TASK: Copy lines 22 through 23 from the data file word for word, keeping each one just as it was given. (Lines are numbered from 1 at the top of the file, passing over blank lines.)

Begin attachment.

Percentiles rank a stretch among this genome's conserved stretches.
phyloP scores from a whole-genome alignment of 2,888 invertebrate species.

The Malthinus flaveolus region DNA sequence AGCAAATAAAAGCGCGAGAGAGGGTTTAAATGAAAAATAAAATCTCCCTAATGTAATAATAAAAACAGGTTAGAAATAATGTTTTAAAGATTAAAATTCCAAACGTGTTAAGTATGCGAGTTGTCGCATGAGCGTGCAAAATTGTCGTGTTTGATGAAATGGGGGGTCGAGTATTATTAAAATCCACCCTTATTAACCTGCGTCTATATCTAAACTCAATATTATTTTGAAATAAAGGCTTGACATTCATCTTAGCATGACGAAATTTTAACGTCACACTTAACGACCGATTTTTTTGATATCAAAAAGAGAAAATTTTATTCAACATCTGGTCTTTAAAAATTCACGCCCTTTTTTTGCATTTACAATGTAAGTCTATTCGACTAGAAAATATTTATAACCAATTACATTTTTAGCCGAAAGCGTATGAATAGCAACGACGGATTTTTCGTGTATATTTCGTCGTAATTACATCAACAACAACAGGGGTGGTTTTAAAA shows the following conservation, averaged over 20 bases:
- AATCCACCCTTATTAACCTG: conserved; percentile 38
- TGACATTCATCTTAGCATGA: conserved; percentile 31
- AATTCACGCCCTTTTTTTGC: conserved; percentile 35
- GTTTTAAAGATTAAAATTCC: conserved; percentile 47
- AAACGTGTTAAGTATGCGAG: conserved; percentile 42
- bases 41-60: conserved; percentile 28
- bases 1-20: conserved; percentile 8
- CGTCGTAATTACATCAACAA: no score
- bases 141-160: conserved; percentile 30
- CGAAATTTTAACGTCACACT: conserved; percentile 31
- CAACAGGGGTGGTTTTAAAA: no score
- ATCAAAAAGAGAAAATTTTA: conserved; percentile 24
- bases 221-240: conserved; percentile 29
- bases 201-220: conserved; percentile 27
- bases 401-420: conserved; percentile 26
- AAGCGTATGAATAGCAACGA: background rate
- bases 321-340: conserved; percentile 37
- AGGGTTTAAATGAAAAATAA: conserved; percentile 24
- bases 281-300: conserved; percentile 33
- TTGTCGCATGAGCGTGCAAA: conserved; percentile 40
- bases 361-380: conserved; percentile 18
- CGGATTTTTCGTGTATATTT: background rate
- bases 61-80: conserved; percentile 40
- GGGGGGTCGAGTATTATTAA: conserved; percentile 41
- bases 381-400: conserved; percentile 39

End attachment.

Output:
- bases 281-300: conserved; percentile 33
- TTGTCGCATGAGCGTGCAAA: conserved; percentile 40